A tragedy that is not a tragedy is all the more tragic because it is not, in "A Collapse of Horses". Five stars.

"Three Indignities". Yes. Yes they are. Four cringe worthy stars that made me flinch and tremble, especially after having experienced one of them immediately after my back surgery, a few years ago. I did not care to relive that.

Using "Cult" as the title of this story may be the most clever use of a title I've seen in a while. Not the best Evenson story, but it still creeps into four star territory.

"Seaside Town" is an eerie, dissociative story that may or may not involve time travel. It reminds me of the work of Roland Topor, particularly The Tenant. A four star stay at the seaside town.

"The Dust" has a sense of paranoia that is almost palpable. It's a claustrophobic psychological horror story in a science-fictional setting. Fairly straightforward, by Evenson's standards, and yet flawlessly written to unfold a psychotic narrative that reminded me, simultaneously, of Pandorum and Carpenter's The Thing, but exactly not either of those. Four stars.

Don't judge a story by it's title! "BearHeartTM" was way less stupid and way more scary than I thought it would be from the title. Four stars, and a nod to Talky Tina.

"Scour" will . . . er, scour your soul. Evenson's ability to put the reader in the protagonist's head and cause the reader to, with her, willingly make the emotional phase shift from fear to sheer absence of will, is a draining spectacle to behold and be a part of. Four stars.

"Torpor" was a bit of grotesquery that I just didn't much care for. But you always have to admire Evenson's technically-perfect execution. Three stars.

"Past Reno" is clearly a riff on Lovecraft's idea of man's inability to correlate all the contents of the mind, along with the notion that what is off-screen is often more terrifying than what is right before you. But I've seen this done even more effectively elsewhere (though I can't for the life of me remember the title of the story that appeared in Ellen Datlow's Year's Best Fantasy and Horror that used redactions to horrifying effect - I'd be indebted if someone could help me remember what that story was and who wrote it. It was brilliant.). Still, a solid four star story.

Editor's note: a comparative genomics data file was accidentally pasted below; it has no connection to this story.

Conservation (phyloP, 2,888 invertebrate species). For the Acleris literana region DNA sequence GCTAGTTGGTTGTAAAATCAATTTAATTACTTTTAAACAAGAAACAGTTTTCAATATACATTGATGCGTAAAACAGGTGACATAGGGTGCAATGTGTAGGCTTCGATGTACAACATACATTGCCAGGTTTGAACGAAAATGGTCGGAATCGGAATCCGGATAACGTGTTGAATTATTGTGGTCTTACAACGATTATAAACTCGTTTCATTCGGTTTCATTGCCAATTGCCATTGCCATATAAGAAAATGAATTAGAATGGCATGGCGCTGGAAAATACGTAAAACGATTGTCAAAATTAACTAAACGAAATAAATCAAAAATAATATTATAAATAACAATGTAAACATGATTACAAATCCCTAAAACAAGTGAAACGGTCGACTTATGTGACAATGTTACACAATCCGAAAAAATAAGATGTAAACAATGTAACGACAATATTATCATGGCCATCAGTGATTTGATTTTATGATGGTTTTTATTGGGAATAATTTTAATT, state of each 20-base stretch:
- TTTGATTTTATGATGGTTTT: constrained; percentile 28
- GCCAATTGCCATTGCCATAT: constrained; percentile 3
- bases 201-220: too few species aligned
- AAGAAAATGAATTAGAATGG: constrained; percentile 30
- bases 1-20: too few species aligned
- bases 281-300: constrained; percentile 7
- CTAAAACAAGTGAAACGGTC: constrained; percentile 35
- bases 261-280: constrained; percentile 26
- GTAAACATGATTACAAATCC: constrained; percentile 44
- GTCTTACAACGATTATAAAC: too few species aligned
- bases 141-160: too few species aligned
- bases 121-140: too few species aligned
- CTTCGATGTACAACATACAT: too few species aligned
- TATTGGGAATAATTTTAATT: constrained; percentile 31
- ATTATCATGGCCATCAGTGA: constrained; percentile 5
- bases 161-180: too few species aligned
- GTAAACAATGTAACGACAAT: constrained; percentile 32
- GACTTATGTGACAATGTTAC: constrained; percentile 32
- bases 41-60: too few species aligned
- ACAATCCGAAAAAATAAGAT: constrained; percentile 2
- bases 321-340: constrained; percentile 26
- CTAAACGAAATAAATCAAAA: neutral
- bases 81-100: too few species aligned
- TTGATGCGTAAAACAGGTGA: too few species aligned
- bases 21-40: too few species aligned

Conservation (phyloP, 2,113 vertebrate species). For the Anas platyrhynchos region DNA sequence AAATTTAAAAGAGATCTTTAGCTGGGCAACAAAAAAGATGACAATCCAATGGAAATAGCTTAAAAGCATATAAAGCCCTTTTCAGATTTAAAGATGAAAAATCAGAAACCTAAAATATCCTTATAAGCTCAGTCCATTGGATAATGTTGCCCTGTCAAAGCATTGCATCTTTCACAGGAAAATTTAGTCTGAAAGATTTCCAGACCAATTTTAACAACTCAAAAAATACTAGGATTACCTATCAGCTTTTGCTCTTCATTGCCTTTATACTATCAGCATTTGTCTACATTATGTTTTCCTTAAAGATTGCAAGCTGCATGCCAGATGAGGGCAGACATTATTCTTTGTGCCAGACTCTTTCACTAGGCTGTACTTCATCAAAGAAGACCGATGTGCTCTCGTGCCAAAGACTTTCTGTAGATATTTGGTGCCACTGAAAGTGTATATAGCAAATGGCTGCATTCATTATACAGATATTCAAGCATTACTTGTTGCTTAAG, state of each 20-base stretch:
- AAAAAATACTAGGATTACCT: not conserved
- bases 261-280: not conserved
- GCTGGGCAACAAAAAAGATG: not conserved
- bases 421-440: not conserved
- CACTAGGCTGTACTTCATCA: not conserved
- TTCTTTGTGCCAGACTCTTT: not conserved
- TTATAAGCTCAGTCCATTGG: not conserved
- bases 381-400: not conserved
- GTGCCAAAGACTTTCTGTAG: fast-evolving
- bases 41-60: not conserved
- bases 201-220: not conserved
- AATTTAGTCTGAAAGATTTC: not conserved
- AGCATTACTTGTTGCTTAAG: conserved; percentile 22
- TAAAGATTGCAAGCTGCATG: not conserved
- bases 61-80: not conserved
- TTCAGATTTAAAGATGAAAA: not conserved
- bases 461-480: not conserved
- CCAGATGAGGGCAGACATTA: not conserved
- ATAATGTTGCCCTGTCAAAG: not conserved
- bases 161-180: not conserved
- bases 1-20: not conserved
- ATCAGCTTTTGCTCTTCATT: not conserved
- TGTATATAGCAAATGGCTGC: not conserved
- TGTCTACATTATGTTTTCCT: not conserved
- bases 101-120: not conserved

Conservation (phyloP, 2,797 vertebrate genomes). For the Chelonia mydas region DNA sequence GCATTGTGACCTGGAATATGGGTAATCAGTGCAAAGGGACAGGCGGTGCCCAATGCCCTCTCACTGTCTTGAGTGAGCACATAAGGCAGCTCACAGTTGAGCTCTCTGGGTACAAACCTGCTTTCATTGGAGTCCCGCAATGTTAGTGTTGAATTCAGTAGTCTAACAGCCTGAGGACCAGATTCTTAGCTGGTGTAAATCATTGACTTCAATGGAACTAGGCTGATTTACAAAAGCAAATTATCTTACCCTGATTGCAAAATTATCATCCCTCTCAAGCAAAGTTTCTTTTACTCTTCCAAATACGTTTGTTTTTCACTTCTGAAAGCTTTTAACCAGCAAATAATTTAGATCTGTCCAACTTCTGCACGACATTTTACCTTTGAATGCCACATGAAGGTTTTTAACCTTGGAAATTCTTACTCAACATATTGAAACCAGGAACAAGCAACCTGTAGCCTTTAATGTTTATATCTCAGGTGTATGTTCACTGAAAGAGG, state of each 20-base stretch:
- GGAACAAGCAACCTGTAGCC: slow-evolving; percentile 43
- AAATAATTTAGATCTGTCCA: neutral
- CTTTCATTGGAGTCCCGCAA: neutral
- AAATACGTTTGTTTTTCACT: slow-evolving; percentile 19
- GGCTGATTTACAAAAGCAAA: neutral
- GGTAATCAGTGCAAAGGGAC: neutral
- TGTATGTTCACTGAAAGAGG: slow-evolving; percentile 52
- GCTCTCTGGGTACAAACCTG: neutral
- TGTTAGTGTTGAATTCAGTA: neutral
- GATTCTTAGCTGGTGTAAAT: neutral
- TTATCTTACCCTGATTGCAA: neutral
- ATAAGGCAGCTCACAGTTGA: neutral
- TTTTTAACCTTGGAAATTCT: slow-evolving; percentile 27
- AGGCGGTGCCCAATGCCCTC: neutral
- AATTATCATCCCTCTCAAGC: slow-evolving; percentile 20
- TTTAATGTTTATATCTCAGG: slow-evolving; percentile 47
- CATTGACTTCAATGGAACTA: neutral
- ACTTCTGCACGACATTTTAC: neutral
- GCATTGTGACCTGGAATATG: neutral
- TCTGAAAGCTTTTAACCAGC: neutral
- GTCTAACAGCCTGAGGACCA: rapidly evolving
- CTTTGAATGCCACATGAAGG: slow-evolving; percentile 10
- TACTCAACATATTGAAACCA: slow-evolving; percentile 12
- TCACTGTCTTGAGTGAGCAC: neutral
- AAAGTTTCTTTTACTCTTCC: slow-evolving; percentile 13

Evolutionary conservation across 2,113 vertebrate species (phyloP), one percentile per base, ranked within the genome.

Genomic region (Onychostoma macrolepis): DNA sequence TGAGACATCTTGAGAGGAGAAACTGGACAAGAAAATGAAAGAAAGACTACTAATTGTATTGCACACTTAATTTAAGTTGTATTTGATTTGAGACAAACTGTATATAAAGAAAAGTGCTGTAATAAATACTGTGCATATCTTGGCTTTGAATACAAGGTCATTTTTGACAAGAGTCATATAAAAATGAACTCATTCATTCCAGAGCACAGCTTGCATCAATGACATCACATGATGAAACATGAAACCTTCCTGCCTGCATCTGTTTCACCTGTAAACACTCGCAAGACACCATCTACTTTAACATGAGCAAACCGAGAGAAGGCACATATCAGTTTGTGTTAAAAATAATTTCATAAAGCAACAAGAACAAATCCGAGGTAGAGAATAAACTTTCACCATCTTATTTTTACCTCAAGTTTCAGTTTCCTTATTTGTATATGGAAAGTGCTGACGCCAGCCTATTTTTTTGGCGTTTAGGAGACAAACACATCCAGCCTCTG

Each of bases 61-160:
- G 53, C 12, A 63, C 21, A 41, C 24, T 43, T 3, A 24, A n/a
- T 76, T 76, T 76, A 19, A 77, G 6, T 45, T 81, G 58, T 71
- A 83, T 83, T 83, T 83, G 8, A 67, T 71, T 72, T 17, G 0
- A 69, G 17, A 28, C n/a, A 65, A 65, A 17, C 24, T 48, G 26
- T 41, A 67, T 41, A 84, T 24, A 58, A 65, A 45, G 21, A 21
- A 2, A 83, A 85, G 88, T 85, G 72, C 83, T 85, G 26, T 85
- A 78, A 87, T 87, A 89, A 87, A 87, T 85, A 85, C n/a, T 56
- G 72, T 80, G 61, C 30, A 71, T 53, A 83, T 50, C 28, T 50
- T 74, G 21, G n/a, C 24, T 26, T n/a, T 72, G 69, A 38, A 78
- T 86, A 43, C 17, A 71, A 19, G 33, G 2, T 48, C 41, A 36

"Any Corpse" will make you laugh, if you have as sick a sense of humor as me. I'm reminded of Evenson's Dark Property, but with a wry grin that quickly fades into a grimace. Five stars.

Many writers try to relay the feelings and sensations one encounters in a hallucinogenic experience. Evenson is one of the very, very few that actually catch the sensation of displacement that one feels during those experiences. Then he takes it two steps further, causing the reader to question reality itself in "The Moans". This is the PERFECT Evenson story, something transcendent. Five stars.

"The Window" appeared in the Fearful Symmetries anthology. Evenson hits the theme right in the middle in this ghost(?) story. Four stars.

"Click" is my new favorite Brian Evenson story. It may become one of my favorite short stories of all time. The sense of disassociative insanity is a fugue of unreliable narration, a drowning flood of swirling irrealities. I want someone to turn this into a black and white noir movie. No, not "someone". Definitely David Lynch working with the Brothers Quay. No one else could do it justice. Five gray supergiant stars!

I think I just read a Brian Evenson vampire story in "The Blood Drip". I think so, but I'm not sure. It ties in well with the opening story of the book and provides a thematic thread tying the beginning to the middle to the end, but it just didn't have the "pop" and "smarts" that I expect of Evenson's work. Three stars.

All told, that's a 4.1 average. And while I absolutely love "Click" (which should go in the end-of-the-world master textbook on how to write a short story) and "The Moans", I can't justify bumping it up to five stars. Though "The Blood Drip" and "Black Bark" bookend the collection and "A Collapse of Horses" provides a third equine leg to stand on, the various voices of the collection, the incongruous tones created by the overly-eclectic manuscripts, just didn't "bring it all together" for me. I think what we have here is two collections mashed into one: 1) stories that are more "clever" and sometimes downright funny and, 2) the more somber and grim (yet more linguistically playful) tones. My brain couldn't reconcile the two in such close proximity to each other. I appreciate both for what they are, but the two tended to repel each other, rather than pull the collection tighter together.

Still, four stars. And you're a fool if you don't rush out right now and find "Click" and "The Moans", whether in this collection or in their original incarnations. As usual, even with intervening weaknesses, Evenson proves that he is one of the greatest artists of the short story form alive today.